- Data management improvements - There are complex information flows within HEE, between local teams and with external organisations, such as Trusts and regulators. TIS will improve and simplify these flows through the introduction of common data standards and processes, and improve data-driven activity and decision-making e.g. workforce planning and research.
- Information system improvements - HEE inherited over 100 separate information systems from SHAs and deaneries. Many of these systems are not fit for purpose, approaching obsolescence, or obsolete. In many cases functions are run without structured systems in place and this can hinder efficient process development and data management. TIS will seek to replace many of these legacy systems.
- One HEE - Where appropriate TIS will facilitate pan-HEE process alignment enabling improved cross-local team and geographical management and oversight. It will also be easier to introduce a new “user-driven” model for system development and improved supplier management.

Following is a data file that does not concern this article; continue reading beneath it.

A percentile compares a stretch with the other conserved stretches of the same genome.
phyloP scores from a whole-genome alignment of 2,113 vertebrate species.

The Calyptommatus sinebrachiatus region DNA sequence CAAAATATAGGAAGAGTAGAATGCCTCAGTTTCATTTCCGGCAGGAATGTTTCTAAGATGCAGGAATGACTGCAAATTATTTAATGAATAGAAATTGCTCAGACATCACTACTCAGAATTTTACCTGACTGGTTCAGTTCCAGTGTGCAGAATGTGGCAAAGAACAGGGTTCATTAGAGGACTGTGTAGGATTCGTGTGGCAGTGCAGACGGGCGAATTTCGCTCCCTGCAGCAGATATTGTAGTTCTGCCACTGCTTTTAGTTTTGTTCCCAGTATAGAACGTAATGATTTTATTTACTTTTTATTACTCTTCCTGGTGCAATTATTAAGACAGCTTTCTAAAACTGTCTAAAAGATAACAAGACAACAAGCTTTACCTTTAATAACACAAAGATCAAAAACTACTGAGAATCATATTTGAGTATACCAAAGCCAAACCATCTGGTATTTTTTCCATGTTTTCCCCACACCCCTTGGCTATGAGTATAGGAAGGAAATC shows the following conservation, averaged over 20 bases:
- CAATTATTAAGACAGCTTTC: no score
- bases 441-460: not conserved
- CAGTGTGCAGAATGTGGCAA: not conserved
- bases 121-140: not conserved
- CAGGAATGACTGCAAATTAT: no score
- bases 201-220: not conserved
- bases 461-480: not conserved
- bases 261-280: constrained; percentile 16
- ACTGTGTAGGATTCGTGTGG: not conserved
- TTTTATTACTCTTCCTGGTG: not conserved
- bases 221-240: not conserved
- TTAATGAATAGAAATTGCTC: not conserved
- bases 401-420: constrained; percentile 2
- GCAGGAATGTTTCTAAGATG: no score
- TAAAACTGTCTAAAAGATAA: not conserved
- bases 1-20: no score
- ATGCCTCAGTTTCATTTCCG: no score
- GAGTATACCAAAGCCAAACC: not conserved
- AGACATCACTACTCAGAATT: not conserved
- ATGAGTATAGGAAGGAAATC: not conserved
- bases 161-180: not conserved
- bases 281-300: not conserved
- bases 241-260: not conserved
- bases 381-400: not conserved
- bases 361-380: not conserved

- Cost - On a purely financial basis, the reduction of the number of information systems will reduce costs and new improved systems will also to improve staff efficiency and productivity.
Who will TIS impact?
TIS will impact all those responsible for managing trainees and learners, and will also benefit those functions that require improved data outputs, such as local and national business intelligence and workforce planning teams. Users include local and national teams, colleagues in Trusts and elsewhere in the NHS, organisations and stakeholders who work on our behalf, or who we exchange data with, and learners who we educate and train.
How was the decision on the scope and scale of TIS Project made?